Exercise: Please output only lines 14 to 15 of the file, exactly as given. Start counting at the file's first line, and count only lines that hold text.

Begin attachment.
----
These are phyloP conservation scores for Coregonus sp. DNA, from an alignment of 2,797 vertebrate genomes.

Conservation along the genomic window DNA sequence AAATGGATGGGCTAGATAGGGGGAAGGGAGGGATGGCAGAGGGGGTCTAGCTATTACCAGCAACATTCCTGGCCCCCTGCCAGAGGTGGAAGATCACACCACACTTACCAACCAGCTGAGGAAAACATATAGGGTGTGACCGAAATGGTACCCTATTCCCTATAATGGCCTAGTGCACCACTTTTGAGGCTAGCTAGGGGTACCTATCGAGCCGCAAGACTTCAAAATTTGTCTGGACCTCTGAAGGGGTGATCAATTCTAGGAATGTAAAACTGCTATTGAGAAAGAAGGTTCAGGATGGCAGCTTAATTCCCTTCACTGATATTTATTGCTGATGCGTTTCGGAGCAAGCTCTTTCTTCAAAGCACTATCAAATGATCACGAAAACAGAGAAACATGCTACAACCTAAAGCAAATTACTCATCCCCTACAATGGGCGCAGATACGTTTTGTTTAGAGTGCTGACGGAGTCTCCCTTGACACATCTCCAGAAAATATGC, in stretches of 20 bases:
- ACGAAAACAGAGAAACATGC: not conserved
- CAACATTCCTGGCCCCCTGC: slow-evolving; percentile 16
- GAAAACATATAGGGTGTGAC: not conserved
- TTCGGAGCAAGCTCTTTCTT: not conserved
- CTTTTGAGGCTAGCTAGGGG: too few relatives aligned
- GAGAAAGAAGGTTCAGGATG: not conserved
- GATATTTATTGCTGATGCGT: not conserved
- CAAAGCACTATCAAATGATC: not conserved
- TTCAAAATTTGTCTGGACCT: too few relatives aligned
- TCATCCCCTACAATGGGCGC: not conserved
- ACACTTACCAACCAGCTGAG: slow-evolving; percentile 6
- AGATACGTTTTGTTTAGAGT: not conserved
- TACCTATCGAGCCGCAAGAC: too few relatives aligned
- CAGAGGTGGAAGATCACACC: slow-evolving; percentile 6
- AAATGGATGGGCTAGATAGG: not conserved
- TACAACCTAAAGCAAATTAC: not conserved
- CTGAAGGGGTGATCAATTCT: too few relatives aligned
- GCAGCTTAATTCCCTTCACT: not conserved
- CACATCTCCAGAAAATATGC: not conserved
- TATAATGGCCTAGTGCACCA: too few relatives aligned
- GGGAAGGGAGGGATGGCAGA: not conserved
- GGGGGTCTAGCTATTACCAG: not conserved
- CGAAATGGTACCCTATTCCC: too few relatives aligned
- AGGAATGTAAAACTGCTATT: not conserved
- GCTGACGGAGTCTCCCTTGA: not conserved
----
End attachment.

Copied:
- AGATACGTTTTGTTTAGAGT: not conserved
- TACCTATCGAGCCGCAAGAC: too few relatives aligned